Document Detail


Eating out of home and obesity: a Brazilian nationwide survey.
MedLine Citation:
PMID:  19433008     Owner:  NLM     Status:  MEDLINE    
Abstract/OtherAbstract:
OBJECTIVE: The aim of the present study was to investigate the relationship between out-of-home (OH) eating and overweight and obesity among adults in Brazil. DESIGN: Data were based on the 2002-2003 Household Budget Survey (48,470 households) conducted by The Brazilian Census Bureau. Foods and drinks purchased for OH eating during a one-week period were recorded by each participant. We considered OH eating as the purchase of at least one food or drink item for OH consumption during this period. We classified items as: soft drinks, deep-fried snacks, fast foods, sweets and sit-down meals. SETTING: Urban areas in Brazil. SUBJECTS: 56,178 participants (26,225 men and 29,953 women), aged 25-65 years. RESULTS: The weighted prevalence of OH eating was 40.3 %. Overall, OH eating was positively associated with overweight (OR = 1.21; 95 % CI 1.10, 1.33) and obesity (OR = 1.35; 95 % CI 1.16, 1.57) among men, but not among women. Sit-down meals and soft drinks were the most frequently reported food groups. Both were positively associated with overweight (OR = 1.34 for meals; OR = 1.17 for soft drinks, P < 0.05) and obesity (OR = 1.51 for meals; OR = 1.39 for soft drinks, P < 0.05) among men, but negatively associated with overweight and obesity among women. CONCLUSIONS: OH eating was associated with overweight and obesity only among men, whereas, among women, eating sit-down meals out of home was protective for obesity, suggesting that women make healthier food choices when they eat out of home.
Authors:
Ilana Nogueira Bezerra; Rosely Sichieri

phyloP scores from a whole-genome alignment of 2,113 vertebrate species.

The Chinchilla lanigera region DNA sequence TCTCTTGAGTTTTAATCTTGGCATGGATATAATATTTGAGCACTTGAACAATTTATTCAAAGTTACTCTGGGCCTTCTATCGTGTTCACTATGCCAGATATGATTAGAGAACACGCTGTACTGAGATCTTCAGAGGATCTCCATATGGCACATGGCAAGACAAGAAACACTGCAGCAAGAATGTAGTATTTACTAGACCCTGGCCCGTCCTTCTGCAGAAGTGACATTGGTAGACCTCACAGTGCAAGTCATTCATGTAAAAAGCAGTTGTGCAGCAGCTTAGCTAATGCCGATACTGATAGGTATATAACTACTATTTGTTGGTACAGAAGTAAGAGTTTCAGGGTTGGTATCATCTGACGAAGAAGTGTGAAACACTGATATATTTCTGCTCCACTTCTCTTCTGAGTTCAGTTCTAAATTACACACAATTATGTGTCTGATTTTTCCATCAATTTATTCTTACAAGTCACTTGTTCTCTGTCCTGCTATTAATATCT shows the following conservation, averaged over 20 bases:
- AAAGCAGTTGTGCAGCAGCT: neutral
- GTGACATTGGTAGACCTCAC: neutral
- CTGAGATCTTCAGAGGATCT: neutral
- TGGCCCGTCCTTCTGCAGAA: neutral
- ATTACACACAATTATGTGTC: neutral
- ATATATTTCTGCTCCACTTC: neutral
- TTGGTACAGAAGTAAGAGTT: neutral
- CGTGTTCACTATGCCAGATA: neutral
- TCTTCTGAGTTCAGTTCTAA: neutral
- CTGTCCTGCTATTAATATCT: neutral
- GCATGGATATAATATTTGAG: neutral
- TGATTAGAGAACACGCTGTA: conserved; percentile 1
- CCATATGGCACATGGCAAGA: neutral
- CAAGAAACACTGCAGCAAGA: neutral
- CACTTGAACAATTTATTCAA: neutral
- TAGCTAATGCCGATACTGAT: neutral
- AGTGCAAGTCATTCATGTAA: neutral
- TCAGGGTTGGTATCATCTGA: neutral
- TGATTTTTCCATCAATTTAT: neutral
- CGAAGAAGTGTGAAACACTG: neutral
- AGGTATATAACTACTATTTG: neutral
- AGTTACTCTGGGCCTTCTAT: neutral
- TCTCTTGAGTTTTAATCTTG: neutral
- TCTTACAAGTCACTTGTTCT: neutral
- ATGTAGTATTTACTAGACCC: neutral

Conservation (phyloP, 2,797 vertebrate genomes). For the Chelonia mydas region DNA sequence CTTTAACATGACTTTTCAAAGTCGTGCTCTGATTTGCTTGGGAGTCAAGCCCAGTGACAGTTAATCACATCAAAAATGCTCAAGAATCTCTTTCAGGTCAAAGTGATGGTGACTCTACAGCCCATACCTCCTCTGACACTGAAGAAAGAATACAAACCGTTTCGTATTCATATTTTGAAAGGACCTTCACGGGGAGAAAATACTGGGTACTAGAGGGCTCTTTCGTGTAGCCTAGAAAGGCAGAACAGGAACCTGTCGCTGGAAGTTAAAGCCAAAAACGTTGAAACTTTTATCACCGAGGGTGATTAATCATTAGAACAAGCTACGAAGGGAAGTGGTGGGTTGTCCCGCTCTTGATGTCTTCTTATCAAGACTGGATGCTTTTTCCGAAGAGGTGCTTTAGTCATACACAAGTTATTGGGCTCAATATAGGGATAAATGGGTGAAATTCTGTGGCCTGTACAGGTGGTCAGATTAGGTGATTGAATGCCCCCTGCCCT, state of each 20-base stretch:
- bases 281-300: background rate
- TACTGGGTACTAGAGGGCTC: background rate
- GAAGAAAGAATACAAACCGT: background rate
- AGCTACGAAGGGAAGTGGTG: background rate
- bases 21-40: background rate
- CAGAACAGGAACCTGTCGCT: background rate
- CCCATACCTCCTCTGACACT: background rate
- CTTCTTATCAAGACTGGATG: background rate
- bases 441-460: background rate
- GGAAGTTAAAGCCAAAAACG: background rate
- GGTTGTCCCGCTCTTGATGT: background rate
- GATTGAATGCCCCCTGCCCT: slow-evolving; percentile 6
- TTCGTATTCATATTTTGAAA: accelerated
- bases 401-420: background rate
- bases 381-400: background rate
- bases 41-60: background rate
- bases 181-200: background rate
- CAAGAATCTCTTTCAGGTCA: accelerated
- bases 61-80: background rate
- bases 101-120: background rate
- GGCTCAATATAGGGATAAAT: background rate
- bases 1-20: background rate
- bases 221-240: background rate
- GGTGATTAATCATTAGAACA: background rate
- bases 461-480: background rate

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Publication Detail:
Type:  Journal Article; Research Support, Non-U.S. Gov't     Date:  2009-05-12
Journal Detail:
Title:  Public health nutrition     Volume:  12     ISSN:  1475-2727     ISO Abbreviation:  Public Health Nutr     Publication Date:  2009 Nov 
Date Detail:
Created Date:  2009-10-09     Completed Date:  2010-02-16     Revised Date:  -    
Medline Journal Info:
Nlm Unique ID:  9808463     Medline TA:  Public Health Nutr     Country:  England    
Other Details:
Languages:  eng     Pagination:  2037-43     Citation Subset:  IM    
Affiliation:
Department of Epidemiology, Institute of Social Medicine, State University of Rio de Janeiro, Rua S?o Francisco Xavier 524, Bloco E, CEP 20550-012, Rio de Janeiro, RJ, Brazil. ilana@ims.uerj.br
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MeSH Terms
Descriptor/Qualifier:
Adult
Aged
Brazil / epidemiology
Carbonated Beverages / adverse effects*
Diet / standards*
Diet Records
Diet Surveys
Fast Foods / adverse effects*
Female
Health Behavior*
Humans
Male
Middle Aged
Obesity / epidemiology,  etiology*
Odds Ratio
Overweight / epidemiology,  etiology*
Restaurants
Sex Factors

From MEDLINE®/PubMed®, a database of the U.S. National Library of Medicine


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